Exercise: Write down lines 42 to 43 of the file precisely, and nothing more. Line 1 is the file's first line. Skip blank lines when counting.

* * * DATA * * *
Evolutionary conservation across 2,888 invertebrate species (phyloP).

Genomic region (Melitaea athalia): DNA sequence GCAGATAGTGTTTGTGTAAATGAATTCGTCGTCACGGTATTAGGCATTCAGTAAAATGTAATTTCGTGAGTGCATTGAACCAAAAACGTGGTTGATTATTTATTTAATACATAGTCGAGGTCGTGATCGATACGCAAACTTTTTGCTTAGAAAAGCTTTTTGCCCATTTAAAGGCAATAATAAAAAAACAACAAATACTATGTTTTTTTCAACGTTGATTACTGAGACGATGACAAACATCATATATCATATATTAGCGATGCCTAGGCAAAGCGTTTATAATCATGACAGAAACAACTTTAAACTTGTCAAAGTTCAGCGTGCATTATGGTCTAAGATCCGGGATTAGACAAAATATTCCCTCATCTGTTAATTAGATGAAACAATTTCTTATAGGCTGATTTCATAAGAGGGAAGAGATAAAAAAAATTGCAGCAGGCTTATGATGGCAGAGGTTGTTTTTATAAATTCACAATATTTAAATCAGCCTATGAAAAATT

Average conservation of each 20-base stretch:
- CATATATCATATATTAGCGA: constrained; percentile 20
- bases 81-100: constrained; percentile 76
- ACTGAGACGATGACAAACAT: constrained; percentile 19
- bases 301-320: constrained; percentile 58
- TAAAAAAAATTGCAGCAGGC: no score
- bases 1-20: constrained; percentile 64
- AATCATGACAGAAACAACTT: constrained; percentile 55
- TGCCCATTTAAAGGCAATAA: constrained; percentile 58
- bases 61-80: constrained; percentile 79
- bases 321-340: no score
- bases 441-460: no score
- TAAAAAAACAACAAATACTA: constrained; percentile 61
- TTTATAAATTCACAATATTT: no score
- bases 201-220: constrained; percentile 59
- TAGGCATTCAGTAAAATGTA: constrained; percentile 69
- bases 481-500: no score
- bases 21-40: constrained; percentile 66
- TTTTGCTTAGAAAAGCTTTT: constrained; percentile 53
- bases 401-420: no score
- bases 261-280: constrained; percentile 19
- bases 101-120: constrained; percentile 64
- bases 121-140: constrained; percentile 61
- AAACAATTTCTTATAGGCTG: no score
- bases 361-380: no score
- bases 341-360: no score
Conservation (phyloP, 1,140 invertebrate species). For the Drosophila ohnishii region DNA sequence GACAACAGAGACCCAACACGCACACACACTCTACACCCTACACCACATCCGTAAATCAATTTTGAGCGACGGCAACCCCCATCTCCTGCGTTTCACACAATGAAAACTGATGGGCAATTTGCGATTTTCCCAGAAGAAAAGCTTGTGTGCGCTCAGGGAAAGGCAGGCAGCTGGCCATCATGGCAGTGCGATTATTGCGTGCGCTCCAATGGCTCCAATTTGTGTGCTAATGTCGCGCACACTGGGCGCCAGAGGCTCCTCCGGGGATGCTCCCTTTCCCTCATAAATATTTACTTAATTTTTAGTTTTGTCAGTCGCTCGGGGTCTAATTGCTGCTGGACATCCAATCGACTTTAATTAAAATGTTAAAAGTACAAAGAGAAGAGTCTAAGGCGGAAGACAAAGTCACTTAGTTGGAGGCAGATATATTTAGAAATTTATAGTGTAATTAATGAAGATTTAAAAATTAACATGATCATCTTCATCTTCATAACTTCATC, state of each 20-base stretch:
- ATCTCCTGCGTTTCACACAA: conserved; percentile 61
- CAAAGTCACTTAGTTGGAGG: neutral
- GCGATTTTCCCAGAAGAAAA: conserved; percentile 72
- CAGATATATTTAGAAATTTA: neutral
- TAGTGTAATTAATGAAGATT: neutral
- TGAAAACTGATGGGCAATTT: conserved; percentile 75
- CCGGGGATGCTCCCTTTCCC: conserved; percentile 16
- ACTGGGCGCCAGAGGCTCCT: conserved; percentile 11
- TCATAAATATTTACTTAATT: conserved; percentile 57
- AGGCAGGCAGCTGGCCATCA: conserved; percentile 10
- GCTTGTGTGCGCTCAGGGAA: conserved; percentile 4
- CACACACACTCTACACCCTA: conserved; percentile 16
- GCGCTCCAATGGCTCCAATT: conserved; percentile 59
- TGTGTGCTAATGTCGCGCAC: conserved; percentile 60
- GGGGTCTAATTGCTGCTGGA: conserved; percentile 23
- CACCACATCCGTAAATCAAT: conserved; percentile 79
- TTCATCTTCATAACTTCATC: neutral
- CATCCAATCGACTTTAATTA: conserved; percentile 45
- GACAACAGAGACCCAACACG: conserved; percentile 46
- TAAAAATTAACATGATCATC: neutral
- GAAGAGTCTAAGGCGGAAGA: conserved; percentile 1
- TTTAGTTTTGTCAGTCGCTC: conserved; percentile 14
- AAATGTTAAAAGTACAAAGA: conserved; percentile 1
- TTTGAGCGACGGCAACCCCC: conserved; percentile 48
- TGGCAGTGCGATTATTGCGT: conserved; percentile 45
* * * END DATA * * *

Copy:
- GCGCTCCAATGGCTCCAATT: conserved; percentile 59
- TGTGTGCTAATGTCGCGCAC: conserved; percentile 60